February 28, 2023
It’s been more than a decade since New York properly funded the SUNY four-year campuses, so it’s not surprising that SUNY enrollment has also been on a 10-year decline.
But as UUP President Fred Kowal told state lawmakers during the annual budget hearing on public higher education Feb. 27, the solution to the enrollment drop is to fully fund the SUNY system. This would make SUNY more affordable to students—especially low-income students who otherwise might miss a college education—and it would make it more appealing to all students, because they would have access to services and programs that attract and retain them.
“Funding a public university system on the private money of students is unsustainable,” Kowal told the lawmakers. The state has an $8.6 billion surplus, he reminded them, “and the resources are there.”
Kowal spoke to members of the Senate Finance Committee, including Chair Liz Krueger; Assembly Ways and Means Committee members, including Chair Helene Weinstein; and members of the Senate and committees on higher education, including the respective chairs, Sen. Toby Ann Stavisky and the newly appointed Assemblymember Patricia Fahy.
The hearing is held each year after the governor releases an Executive Budget proposal, and before the Senate and Assembly release their budget recommendations, known as one-house bills. Kowal was one of several higher education union leaders or higher education administrators who spoke from SUNY, the City University of New York and the SUNY community college system.
Flat funding depletes SUNY
The governor provided more support for SUNY in her Executive Budget, but it’s not enough to overcome years of austerity under the Cuomo administration.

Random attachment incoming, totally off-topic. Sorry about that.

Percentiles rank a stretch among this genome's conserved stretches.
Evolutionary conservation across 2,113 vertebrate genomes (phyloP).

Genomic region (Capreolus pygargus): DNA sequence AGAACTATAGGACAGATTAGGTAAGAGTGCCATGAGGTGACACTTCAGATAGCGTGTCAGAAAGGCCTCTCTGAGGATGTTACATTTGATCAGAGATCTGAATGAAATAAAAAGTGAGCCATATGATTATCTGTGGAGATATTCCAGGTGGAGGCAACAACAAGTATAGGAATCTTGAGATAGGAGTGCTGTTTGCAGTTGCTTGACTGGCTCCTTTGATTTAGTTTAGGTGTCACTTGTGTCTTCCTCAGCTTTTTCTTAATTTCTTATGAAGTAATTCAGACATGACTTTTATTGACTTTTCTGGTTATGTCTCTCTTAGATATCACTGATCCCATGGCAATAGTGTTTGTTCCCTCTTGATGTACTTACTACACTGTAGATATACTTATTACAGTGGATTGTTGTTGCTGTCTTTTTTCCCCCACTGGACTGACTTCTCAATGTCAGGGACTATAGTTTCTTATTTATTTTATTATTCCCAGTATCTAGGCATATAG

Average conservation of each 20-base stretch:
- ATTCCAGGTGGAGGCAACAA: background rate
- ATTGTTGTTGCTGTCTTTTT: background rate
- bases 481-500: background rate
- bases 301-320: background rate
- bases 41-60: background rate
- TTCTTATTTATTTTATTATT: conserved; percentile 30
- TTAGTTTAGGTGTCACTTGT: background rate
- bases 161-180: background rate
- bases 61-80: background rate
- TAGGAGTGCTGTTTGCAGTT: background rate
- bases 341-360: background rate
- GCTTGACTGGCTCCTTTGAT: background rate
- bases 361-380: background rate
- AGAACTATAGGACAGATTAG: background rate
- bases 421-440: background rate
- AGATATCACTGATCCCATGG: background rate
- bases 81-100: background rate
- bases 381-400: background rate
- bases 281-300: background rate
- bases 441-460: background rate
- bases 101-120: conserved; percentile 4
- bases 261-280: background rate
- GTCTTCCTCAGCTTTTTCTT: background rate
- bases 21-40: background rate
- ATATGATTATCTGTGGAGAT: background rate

In a Feb. 14 UUP press release, Kowal called on Albany to act immediately to address structural and projected multimillion-dollar deficits at 19 SUNY campuses by allotting $160 million to create a State University Financially Distressed Campus Fund. The fund would provide direct allocations to campuses in financial jeopardy based on each campus’ structural deficit.
Both UUP and SUNY have also asked the state to begin paying the debt service for the hospitals—which are the only state entities that pay their own debt service out of their operating budgets—and UUP and SUNY have also asked the state to provide $175 million in operating funds to the three hospitals. The state used to provide operating funds to the hospitals—or, as UUP correctly describes this money, “critical mission funding”—but that practice ended during the Cuomo administration.
“Once again, we need to undertake a long-term commitment to funding the SUNY hospitals,” Kowal told lawmakers at the hearing.
Lawmakers’ questions reflect UUP advocacy
Several lawmakers who have been strong supporters of UUP and public higher education reflected in their questions the advocacy that UUP has undertaken on the issue of funding for SUNY, as they grilled SUNY Chancellor John King Jr. about the proposed tuition increase and operating shortfalls at many campuses.
King defended the tuition increase, describing a SUNY education as an excellent bargain that costs less than many of its counterparts in public higher education. The Executive Budget proposal does not specifically address the urgent budget shortfalls at the 19 campuses, and SUNY has not publicly backed UUP’s call for immediate, emergency funding to help those campuses.
SUNY enrollment has been a contentious issue. SUNY reported during the height of the coronavirus pandemic that enrollment throughout the SUNY system had declined by nearly 20% in the past decade. The decline—part of a national trend—has many causes, including a decrease in the number of college-age young adults in the population, and a drop-off of college attendance during the pandemic.
Kowal told lawmakers that fully funding SUNY will make a SUNY education more affordable and more attractive, and that the state has an untapped resource of potential college students already—but needs to help those students get into college. As many as half of Black high school graduates do not attend college, he told lawmakers; for Latino students, the number may be 30%.
“A tuition increase does discourage students from attending, and a lack of investment discourages students from attending,” Kowal said.